Planetary magnetic fields from satellite data

Earth's magnetic field has been used for navigation for centuries. Even nowadays, most mobile phones have a magnetic compass built in which is used to determine the direction in which the phone points. This magnetic field is generated deep inside Earth, in our planet's outer core.

But the core magnetic field is not the only magnetic field coming from within our Earth. Certain rocks can become magnetic when they heat up and cool down, or water and rock interactions can create magnetic minerals. The magnetic field from these rocks in Earth's crust was a key evidence to understand plate tectonics.

Earth is not the only planet that has a magnetic field. Most rocky planets have at least a magnetic field from their crust, such as for example Mars and Mercury. For Venus, we simply do not know. Mars does not have a core field but had one in the past. Mercury has a weak and surprisingly-shaped core field. It looks like the magnetic field of a bar magnet aligned with the planet's rotation axis, but "shifted" toward the north pole by 20% of Mercury's radius. Jupiter's moon Ganymede also has a core magnetic field.

Our research group studies planetary magnetic fields from data collected by satellites operated by NASA, ESA, JAXA, etc, with the goal to understand the internal structure and geologic history of the various planetary bodies. For Earth, understanding its magnetic field has revolutionized our understanding of our home planet. Doing the same for other planetary bodies is the new frontier.

Graduate students working with me on planetary magnetic field research should have basic programming skills and be comfortable with mathematical topics such as linear algebra and vector calculus. The vast majority of our research funding comes from NASA.


Near-surface geophysics

Archaeology, groundwater studies, mining prospection, and many other disciplines all have in common that they need to know what is buried within the top few tens of feet below the subsurface. This knowledge should be gained without or only with minimal excavation to reduce cost and, in the case of groundwater studies and archaeology, to avoid disturbing the site. This is where near-surface geophysics comes into play. We collaborate with colleagues in archaeology, biology, hydrology, etc, and use ground penetrating radar, electrical resistivity tomography and time-domain induced polarization to image the shallow subsurface.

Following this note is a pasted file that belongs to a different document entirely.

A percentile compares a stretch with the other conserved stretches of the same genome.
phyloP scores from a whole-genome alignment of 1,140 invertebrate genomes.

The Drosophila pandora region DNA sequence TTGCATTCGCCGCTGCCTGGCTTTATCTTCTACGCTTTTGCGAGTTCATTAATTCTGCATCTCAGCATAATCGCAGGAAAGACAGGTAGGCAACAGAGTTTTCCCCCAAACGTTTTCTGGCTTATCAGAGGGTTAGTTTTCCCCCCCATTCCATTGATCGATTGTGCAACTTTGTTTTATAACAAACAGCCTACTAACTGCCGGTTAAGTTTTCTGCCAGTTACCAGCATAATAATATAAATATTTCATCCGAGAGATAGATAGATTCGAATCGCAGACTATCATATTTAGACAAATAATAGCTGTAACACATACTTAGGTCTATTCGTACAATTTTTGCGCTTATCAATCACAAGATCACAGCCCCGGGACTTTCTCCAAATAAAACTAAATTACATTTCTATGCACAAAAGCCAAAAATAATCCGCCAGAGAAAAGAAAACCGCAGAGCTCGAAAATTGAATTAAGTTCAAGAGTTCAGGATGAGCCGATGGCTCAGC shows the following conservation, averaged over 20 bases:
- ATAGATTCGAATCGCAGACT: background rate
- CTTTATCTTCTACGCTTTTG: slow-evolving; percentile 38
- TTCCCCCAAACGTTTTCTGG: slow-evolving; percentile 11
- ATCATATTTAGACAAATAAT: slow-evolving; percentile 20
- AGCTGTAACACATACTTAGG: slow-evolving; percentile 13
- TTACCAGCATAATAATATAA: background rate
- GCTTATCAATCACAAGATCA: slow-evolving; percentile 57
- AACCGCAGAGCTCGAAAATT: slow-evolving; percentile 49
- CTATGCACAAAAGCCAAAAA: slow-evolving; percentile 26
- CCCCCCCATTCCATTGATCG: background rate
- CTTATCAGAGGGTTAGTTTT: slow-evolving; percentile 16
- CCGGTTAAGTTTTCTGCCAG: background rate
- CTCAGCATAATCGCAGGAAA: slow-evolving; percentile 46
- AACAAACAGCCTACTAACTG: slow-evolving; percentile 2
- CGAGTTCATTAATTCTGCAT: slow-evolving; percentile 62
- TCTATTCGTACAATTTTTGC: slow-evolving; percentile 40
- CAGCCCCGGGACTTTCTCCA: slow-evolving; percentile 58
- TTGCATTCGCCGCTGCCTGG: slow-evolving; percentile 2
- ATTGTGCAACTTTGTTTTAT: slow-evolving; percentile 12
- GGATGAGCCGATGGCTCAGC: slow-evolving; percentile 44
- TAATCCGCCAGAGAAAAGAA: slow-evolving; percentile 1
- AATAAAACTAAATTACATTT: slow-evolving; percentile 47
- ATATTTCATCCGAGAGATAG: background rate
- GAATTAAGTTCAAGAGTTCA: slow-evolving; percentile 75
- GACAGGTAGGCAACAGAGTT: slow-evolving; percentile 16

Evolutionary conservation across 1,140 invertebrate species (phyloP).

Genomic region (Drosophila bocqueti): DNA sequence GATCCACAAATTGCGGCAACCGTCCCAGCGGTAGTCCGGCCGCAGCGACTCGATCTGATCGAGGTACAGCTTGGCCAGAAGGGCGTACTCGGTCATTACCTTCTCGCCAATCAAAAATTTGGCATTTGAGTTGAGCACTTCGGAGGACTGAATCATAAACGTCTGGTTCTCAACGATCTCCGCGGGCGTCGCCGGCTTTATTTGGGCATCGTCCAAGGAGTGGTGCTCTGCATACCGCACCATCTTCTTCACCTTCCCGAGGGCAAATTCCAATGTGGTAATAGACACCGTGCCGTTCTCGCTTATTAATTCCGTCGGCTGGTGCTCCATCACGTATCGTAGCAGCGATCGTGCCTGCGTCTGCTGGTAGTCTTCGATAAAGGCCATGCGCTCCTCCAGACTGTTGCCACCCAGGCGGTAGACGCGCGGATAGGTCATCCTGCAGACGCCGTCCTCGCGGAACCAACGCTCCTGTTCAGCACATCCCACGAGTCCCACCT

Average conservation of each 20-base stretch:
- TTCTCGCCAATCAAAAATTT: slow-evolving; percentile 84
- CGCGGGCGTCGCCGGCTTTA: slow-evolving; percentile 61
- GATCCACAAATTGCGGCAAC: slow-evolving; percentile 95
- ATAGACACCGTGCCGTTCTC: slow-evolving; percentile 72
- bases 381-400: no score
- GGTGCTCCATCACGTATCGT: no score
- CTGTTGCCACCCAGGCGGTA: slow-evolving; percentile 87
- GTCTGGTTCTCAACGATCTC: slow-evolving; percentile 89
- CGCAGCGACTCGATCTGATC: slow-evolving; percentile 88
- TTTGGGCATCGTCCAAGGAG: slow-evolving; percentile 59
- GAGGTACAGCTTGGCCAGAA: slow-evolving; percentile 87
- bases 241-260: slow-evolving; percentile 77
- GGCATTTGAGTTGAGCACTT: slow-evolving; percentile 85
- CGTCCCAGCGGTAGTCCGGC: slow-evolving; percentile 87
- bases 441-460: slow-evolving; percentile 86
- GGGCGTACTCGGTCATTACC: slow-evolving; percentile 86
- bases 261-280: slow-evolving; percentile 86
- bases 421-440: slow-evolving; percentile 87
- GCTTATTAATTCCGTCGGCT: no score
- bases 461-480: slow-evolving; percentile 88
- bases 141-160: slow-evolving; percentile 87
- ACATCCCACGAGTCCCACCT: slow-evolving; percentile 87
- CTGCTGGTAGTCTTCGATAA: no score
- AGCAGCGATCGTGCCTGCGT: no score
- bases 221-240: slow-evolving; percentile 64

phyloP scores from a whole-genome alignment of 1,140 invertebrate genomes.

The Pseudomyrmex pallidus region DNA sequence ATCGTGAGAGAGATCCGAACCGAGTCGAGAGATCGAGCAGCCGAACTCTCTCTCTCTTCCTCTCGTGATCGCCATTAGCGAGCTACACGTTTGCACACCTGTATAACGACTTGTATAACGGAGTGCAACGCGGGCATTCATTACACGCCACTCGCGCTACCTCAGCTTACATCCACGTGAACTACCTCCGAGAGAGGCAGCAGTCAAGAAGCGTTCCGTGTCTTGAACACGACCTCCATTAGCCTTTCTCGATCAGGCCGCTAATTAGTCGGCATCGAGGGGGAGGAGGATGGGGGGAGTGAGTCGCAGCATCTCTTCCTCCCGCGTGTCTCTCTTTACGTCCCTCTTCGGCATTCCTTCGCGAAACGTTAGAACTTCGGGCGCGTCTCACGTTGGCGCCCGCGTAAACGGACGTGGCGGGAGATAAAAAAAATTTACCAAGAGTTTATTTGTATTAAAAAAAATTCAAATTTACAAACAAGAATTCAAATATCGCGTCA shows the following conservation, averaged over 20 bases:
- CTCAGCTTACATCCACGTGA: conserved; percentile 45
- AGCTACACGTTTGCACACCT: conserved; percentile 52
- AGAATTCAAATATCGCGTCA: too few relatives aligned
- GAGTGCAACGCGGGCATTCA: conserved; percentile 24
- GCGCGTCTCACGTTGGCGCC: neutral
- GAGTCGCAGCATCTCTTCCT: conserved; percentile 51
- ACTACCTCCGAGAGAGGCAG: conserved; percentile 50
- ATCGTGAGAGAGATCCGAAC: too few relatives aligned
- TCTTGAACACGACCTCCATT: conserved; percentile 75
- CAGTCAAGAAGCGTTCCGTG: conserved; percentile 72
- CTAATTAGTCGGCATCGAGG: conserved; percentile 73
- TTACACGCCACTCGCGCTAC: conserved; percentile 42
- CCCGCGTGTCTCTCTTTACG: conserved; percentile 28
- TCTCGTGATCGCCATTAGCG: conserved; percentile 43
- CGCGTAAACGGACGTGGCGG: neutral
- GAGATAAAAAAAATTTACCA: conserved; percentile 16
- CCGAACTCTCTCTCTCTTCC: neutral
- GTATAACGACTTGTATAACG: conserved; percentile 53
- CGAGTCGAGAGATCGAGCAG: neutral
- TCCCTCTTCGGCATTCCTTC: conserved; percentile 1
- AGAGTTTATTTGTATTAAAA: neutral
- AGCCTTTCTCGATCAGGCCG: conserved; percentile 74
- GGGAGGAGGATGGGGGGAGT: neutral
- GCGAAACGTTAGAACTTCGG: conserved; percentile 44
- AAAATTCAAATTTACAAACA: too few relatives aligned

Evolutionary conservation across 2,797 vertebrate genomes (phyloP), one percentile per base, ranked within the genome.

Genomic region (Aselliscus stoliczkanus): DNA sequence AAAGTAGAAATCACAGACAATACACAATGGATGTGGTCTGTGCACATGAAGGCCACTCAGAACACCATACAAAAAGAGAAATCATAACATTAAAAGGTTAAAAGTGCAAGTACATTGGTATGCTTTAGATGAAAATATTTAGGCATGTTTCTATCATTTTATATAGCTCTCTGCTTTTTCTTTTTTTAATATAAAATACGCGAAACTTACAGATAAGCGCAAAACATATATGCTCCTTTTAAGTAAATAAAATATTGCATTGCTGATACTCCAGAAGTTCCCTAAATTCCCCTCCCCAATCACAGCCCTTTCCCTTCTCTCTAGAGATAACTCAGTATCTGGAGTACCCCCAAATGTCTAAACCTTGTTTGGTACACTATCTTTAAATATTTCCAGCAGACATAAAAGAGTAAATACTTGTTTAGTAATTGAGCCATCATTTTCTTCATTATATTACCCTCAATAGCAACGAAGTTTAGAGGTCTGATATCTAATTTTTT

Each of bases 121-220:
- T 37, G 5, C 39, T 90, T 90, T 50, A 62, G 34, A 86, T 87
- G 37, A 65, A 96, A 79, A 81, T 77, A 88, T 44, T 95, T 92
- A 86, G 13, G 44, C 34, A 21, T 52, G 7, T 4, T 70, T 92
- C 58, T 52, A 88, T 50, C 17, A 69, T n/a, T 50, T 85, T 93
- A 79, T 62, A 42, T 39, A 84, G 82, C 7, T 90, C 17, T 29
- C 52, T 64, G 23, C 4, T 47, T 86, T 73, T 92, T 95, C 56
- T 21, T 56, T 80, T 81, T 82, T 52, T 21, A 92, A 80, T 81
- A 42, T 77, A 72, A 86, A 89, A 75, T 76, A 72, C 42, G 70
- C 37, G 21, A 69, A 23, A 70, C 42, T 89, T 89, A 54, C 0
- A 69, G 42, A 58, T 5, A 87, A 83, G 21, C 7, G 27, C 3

A near-surface research project typically starts with detailed planning on how to collect field data. Such planning will involve computer simulations of how what we expect to find will look like in the geophysical data. Field data collection requires carrying equipment and long days of work in the field. But the reward when we study the data we collected in the field is incredible. It is like x-ray vision super power.

Funding for small-scale regional near-surface geophysical projects is difficult to come by, so graduate students working on a near-surface geophysical project are typically funded through a teaching-assistantship, meaning they teach lab components of intro to geology courses. On the other hand, students in near-surface geophysics are typically much less set on a specific project compared to the NASA-funded planetary science students in our group.

Our research group has at its disposal: A ground penetrating radar system (PulseEKKO Ultra) with 50 MHz, 100 MHz, and 200 MHz antennae, an electrical resistivity tomography / time-domain induced polarization system (ABEM Terrameter LS 2) with 48 electrodes and maximum electrode spacing 5m, a differential GPS system with a rover and base station, and high-performance computers for data analysis and inversion.

Alain Plattner
Department of Geological Sciences
University of Alabama
201 7th Avenue
Room 2023 Bevill Building
Tuscaloosa, AL 35487

Email: amplattner (at) ua (dot) edu